A New Home

When arriving at the final destination of a Westward journey, it was usually a primary concern to build a house. Ocaissionally, and more frequently in later years, there was a building to go to which would be a family's new home. When this was not the case there were several choices for accomadation.

The log cabin is probably our most common notion of the Western home. Of course, in reality it was a phenomenon of the near West and West coast. The plains' home was more frequently an earthen structure. The framed house was a rarity up until 1860 and even after that was cause for remark. Of this group of writers, there is mention of log, sod, and framed houses.

The dugout was the easiest and quickest structure to build in as little as a few days. Because of these qualities, it was frequently the first structure to be built. A room was dug from the side of a hill and the opening closed in by wood, earth, or fabric, such as the wagon's cover. Drawbacks to this shelter were in permeability -- particularly to water, but also to mosquitos and other animals (Dick, 111).

The next step up from a dugout was a sod house, frequently called adobe. Jennie Wriston gives an account of such a building. Generally speaking, this building was created by stacking slices of prairie turf as though they were bricks. Roofing was wood or more sod. A sod roof was most unsatisfactory during rains due to its ability to hold water. If it held enough the roof could collapse, otherwise it merely leaked everywhere. This structure was much longer lasting than a dugout, lasting up to seven years.

A mudhouse was made of raw bricks: clay mixed with straw or grass, but unbaked. The walls were two to three feet thick, comfortable in hot and cold weather, and strong. They could be whitewashed.

A log house was constructed of large straight trees, stacked and then chinked with mud or twigs. There was usually a fireplace at one end which was made of sticks, grass, and mud. Roofs could be shingled, planked, or earthen. A dirt floor served at first and could later be easily replaced with a wooden surface. Eliza McAuley describes her first vision of a log house, what she calls a "California House."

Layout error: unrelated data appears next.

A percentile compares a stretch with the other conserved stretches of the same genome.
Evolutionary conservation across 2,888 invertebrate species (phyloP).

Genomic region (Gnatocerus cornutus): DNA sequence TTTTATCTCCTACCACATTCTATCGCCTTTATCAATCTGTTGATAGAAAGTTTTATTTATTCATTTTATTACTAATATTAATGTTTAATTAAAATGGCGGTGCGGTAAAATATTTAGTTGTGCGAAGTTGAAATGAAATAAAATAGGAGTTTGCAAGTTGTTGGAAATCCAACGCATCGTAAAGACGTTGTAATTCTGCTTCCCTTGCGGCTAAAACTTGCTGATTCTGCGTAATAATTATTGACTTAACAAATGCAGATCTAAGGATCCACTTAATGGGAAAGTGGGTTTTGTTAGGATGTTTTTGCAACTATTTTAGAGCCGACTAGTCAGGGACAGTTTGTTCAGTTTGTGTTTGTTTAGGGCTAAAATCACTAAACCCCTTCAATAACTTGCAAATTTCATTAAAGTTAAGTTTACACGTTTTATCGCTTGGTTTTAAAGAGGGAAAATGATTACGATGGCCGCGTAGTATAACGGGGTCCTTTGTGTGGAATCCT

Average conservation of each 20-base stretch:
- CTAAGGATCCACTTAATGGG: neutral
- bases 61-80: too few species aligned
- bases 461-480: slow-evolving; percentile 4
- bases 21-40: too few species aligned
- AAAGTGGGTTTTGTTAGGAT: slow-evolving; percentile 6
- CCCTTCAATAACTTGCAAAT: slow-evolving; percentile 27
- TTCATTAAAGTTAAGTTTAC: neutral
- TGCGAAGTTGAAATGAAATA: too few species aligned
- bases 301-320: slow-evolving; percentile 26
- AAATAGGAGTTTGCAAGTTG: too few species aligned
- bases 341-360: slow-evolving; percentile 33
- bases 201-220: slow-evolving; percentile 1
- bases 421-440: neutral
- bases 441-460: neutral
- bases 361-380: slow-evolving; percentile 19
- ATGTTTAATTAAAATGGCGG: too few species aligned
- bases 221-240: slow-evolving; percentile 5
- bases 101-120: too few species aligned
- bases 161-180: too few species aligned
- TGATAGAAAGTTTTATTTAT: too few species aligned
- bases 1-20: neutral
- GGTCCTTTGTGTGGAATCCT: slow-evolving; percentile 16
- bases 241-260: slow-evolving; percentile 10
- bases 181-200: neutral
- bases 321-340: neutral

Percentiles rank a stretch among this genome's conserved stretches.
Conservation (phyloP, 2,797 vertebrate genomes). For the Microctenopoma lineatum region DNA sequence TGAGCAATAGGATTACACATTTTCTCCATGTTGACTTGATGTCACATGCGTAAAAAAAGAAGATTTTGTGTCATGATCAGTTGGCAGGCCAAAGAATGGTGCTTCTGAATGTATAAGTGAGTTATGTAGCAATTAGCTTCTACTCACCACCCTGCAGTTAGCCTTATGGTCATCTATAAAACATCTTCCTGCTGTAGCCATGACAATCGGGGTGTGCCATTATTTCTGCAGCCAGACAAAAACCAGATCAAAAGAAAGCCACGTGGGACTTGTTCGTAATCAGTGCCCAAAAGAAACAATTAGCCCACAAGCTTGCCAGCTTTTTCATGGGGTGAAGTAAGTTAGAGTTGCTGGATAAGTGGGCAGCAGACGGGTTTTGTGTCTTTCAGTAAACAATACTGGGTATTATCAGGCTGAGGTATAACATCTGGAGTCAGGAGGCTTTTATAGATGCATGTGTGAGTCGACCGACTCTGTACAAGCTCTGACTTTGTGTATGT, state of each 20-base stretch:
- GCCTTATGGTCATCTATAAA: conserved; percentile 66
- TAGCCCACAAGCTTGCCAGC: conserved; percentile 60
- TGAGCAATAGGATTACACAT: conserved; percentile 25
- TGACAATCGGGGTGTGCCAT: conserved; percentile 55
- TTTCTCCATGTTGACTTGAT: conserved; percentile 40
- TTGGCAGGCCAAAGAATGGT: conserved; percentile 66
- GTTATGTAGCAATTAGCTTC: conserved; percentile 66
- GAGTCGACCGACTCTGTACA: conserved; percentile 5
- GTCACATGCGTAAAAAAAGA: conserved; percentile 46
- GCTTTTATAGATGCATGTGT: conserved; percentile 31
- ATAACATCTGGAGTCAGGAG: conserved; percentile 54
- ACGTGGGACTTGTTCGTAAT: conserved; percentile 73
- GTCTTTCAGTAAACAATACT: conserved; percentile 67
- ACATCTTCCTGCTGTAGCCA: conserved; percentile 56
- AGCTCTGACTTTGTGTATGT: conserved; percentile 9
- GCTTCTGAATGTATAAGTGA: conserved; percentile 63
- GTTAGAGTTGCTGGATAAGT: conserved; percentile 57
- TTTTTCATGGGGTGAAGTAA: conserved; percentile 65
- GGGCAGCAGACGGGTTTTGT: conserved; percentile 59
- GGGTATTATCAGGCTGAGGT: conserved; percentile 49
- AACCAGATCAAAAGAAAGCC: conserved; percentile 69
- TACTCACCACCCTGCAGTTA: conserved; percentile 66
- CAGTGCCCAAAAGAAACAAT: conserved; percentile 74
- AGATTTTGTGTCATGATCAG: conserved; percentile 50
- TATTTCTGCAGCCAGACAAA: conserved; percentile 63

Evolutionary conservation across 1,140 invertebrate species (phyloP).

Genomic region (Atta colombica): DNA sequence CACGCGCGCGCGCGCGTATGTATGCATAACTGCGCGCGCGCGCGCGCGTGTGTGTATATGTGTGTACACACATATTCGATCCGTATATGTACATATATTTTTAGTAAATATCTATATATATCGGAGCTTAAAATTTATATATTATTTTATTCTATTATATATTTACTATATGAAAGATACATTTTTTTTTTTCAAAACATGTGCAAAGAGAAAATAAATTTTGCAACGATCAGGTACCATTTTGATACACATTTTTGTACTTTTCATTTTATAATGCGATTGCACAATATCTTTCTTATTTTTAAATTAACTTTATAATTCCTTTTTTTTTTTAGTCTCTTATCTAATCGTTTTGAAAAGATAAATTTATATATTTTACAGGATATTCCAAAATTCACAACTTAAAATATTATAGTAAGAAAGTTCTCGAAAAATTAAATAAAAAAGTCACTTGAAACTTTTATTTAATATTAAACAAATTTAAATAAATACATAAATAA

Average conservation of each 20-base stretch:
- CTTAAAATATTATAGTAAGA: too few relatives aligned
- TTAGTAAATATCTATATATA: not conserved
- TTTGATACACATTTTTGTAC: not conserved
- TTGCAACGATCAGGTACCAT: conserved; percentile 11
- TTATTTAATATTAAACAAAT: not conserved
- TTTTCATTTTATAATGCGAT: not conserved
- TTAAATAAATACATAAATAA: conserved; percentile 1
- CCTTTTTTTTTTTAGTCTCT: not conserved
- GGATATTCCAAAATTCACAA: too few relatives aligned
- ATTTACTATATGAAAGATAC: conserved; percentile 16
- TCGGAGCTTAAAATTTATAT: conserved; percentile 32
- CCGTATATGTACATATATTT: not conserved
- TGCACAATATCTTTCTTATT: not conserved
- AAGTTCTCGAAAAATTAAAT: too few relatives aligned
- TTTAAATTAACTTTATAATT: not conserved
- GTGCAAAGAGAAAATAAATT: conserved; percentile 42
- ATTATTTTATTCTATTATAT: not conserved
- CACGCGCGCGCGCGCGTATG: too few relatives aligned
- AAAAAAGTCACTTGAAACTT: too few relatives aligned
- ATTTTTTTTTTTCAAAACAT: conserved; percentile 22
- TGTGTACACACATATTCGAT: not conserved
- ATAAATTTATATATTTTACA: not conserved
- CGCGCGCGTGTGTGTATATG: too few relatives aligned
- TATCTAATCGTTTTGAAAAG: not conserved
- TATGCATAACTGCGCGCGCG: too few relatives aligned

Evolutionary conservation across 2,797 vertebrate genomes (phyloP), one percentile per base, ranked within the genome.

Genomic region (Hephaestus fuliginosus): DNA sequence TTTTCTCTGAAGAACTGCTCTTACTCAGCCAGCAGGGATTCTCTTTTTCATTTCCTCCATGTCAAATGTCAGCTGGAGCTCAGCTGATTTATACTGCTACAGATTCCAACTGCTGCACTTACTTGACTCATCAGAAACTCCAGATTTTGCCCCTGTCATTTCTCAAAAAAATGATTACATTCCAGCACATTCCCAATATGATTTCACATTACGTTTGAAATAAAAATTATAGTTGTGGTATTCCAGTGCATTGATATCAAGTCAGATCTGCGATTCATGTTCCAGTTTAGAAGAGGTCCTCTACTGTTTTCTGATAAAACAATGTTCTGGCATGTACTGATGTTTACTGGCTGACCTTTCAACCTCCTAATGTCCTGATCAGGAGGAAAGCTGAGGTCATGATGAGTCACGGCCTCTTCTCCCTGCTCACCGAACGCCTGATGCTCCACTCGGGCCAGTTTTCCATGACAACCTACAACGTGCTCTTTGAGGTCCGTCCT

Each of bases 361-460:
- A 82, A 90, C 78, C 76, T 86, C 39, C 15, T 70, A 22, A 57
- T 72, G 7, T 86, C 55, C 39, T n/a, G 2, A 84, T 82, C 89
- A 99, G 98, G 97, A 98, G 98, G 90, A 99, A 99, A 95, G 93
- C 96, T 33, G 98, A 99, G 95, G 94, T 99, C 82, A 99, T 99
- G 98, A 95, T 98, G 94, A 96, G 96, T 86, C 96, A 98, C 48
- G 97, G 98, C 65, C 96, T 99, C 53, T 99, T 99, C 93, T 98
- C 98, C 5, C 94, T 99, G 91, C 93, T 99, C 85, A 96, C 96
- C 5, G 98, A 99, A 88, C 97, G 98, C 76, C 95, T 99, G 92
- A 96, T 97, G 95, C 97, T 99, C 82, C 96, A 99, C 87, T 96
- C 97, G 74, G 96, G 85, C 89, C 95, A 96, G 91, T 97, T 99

The establishment of a residence in the West was a step by step procedure when the family stayed on the same property long enough. They built as much comfort as they could with what they could afford. Once the house was made, probably the family would set to making it into their home. Oddly, of the accounts used in this project, this facet of domesticating the frontier is seldom mentioned. These women hardly write of making and arranging their furniture, outfitting their linen chests, and the like. Perhaps this is because such writing went into letters to home rather than in diaries or memoirs, or perhaps the women were too busy making their homes to write of them. Probably there is little novelty in these activities. A house made of logs or dirt is odd and so worthy of note; deciding where to place your bed is an activity that was as much a part of New York as it was of North Dakota, and so it was not recorded. In any case, there is some, but little talk of furnishing the home.

"Saturday, September 18th, 1852. We started down the valley, passing a house on the way, which I must describe as it is the first California house we have seen. It is three logs high, about six feet long, and four wide, one tier or clapboard or shakes as they are called here, covering each side of the roof. Leaving this, and passing through a gate we soon came to another cabin of larger dimensions."